Monday, January 31, 2011

Sixteen Degree Seeds

So it has begun, waking tiny plants from their embrionic state while the thermometer reads well below freezing.  Ice still coats my windows and a fresh coat of snow is layering itself atop the garden, but I have dirt under my nails.  I love starting seeds. The fact that I can fill trays with soil, add warm water, a few viable seeds and I will have vegetables sprouting in a few days still amazes me. I've been starting seeds indoors for at least fifteen years and I still watch in childlike wonderment as they gently push through the soil and stretch for the light. 

On the list of new seeds to try I have the following:
Black Sea Man, very neat looking brown tomato
Sweet Pea Currant tomato, thinking this will be good for pickling
Green Sausage tomato, very attractive fruits and sounds tasty
Japanese Triffle Black tomato, a black high yield and good canning candidate
Opalka, heirloom paste tomato listed in Mother Earth News as a favorite
Tasty Evergreen tomato, heirloom with a sweet flavor and very productive
Early Fortune cucumber, white spined cuke
Empress bush bean
Listada De Gandia eggplant, striped and thin skinned Italian variety (I love the smooth skin of eggplants)
Minnesota Midget melon, U of MN introduction in 1948, sugary sweet 3-4" fruits on 3' vines
Red Burgundy Okra, attractive as an ornamental plant (I plan to eat it as well)
King of the North pepper, thick walled blocky red bell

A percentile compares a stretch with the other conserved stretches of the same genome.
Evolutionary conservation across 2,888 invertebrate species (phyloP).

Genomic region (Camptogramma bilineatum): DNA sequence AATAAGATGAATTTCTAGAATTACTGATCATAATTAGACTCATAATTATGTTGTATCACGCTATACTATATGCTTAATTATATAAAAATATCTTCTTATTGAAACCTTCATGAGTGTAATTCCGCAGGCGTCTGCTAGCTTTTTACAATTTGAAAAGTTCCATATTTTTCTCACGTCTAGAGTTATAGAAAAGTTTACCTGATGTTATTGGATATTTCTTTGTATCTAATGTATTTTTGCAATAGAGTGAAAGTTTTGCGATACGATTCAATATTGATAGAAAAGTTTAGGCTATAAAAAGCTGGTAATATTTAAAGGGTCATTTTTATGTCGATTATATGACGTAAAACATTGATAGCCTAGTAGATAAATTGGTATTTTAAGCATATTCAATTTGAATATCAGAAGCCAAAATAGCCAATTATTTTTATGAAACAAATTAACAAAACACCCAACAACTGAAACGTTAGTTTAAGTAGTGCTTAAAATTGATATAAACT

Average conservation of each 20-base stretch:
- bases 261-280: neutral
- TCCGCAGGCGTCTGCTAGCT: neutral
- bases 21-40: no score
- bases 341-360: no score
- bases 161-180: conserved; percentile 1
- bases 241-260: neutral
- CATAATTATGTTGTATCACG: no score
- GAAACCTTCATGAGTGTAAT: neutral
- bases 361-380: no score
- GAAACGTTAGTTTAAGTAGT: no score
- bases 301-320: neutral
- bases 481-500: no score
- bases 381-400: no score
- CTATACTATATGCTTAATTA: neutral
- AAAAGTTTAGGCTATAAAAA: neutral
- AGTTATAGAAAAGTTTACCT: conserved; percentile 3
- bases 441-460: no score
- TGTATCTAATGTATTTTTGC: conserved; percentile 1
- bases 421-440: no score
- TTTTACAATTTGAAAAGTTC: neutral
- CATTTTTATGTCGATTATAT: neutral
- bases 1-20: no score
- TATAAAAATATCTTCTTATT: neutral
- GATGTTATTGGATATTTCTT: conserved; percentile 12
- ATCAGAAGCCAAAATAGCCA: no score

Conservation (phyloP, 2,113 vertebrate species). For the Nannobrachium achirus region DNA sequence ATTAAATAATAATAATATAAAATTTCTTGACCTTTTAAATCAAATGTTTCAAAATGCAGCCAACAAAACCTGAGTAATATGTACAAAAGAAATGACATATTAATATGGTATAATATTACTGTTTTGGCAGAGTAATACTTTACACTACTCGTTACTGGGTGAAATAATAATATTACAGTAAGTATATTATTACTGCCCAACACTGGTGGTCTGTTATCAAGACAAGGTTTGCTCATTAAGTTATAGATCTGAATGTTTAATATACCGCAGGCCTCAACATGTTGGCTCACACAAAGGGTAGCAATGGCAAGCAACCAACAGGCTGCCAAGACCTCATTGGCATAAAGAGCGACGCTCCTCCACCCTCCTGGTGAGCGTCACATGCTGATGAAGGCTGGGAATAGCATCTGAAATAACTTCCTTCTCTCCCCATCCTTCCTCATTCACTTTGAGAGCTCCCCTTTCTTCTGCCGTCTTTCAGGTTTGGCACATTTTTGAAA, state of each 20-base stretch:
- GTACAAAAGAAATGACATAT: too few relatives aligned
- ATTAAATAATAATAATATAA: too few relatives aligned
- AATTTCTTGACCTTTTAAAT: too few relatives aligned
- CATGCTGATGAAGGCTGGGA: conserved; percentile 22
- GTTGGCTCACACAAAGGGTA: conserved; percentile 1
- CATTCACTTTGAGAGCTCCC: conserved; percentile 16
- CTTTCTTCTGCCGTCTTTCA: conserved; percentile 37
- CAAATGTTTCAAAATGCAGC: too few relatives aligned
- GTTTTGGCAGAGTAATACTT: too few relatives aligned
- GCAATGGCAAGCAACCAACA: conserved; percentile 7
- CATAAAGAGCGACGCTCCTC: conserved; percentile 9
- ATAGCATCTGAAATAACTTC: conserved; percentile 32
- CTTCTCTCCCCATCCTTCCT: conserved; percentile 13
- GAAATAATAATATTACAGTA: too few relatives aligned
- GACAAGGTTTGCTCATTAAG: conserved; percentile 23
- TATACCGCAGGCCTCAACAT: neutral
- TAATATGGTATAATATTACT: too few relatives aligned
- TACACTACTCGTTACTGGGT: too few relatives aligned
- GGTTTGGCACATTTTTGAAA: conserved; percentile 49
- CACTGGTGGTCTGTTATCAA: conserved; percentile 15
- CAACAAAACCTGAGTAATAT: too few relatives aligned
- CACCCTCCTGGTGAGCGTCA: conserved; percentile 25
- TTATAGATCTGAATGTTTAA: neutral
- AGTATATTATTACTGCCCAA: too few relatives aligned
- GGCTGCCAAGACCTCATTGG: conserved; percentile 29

Hot Portugal pepper, early 65-75 days, very heavy yield
Miniature Yellow Bell pepper, heirloom variety, sweet, small stocky plants, 90 days
Russian Banana, fingerling potatoes, take up a lot of room so going to put them in a tower
All Red, potato

For now I have only planted the leek and onions seeds.  I start my seeds a few weeks earlier than most gardeners in zone 4a because I plant them out into the garden under a portable greenhouse and other season extenders.  I guess I just like to get a head start so I can have tasty produce even earlier.  Next month I'll start the snapdragons, coleus, pansies, cabbage, broccoli and at the end of the month peppers and eggplant.

My seed trays are filled with a soil less mix purchased at the local garden center. I reuse trays from year to year as well as other plastic containers collected throughout the fall and winter.  If you are going to reuse trays or pots you do need to disinfect them in a bleach water solution.  This helps reduce the risk of losing your seedling to dampening off.  Until the seeds germinate I keep the trays in a warm location, bottom heat helps speed the germination process.  Once the seeds germinate they are moved to a cool room in the basement and placed under artificial/florescent lights.  I check the soil daily and water from the bottom as needed, raise the lights as the tiny plants grow and watch for problems. 



  1. I love this... and will be adding some of your favorites to my tomato seed sowing list. Thank you for sharing. I hope you don't mind I tweet this out for #supersowsunday because I think others would find this selection / advice helpful.

  2. great post happy to know your not letting the winter weather keep you from growing Annie

  3. Encouraging to hear gardening spirits not dampened by the winter. looking forward to seedlings too. Thanks for the suggestions.